Indonesia’s Health Minister Budi Gunadi Sadikin holds a vial of AstraZeneca’s COVID-19 vaccine used in a vaccination program in Surabaya city, Indonesia on March 23 – Photo: REUTERS
On September 16, Reuters news agency reported that Indonesia was in talks with the World Health Organization (WHO) and six pharmaceutical companies to become a global vaccine production hub.
This information was revealed by Health Minister Budi Gunadi Sadikin of Indonesia in an exclusive interview with Reuters. This is also the first time he has provided details about this ambitious strategy.
Mr. Budi Gunadi Sadikin said Indonesia will launch this initiative by giving priority to buying COVID-19 vaccines from companies that share technology and set up operating bases in the country of thousands of islands.
“We are working with WHO to become one of the global mRNA technology vaccine production hubs,” said Minister Budi Gunadi Sadikin, adding that he has lobbied directly with WHO Director-General Tedros Adhanom Ghebreyesus. during a visit to Europe earlier this month.
“The WHO has chosen South Africa as the first vaccine production site, and I would say that Indonesia should be the second, it would make sense,” said Budi Gunadi Sadikin.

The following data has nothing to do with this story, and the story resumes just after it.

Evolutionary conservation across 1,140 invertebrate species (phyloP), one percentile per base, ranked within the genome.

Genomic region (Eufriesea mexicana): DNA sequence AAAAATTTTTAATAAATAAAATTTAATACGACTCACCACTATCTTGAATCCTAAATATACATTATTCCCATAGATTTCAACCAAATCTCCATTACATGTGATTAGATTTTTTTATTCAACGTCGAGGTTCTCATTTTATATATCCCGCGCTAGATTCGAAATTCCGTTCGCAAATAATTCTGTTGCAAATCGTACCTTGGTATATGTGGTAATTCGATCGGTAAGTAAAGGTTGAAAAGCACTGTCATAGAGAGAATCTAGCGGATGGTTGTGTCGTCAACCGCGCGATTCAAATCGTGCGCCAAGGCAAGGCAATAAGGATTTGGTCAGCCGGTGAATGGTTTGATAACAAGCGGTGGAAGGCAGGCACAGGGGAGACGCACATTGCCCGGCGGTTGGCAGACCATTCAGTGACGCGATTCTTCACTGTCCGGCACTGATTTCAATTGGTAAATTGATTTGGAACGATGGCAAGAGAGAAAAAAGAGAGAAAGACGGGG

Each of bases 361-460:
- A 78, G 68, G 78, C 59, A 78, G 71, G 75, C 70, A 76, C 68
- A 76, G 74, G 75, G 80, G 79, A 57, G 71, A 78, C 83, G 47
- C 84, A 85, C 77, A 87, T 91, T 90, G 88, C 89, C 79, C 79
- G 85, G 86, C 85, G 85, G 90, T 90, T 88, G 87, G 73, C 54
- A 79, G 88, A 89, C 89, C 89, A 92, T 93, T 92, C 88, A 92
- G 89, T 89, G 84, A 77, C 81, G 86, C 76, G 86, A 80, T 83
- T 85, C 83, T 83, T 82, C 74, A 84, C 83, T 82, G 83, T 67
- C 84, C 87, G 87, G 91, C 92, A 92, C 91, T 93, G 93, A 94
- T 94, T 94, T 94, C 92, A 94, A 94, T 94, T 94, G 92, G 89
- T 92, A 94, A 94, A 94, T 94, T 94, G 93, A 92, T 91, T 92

New “technology transfer centers” that are part of WHO’s strategy to distribute vaccines more widely globally and build capacity in developing countries to produce next-generation vaccines like Moderna and Pfizer’s mRNA vaccines that help deal with new virus variants.
Indonesia’s health minister said the country is keen to build expertise in mRNA technology vaccines, as well as viral vector vaccines, such as those produced by AstraZeneca.
A WHO spokesperson said Indonesia is one of 25 low- and middle-income countries that have expressed interest in becoming a vaccine production hub. However, this person declined to say whether Indonesia is the leading candidate.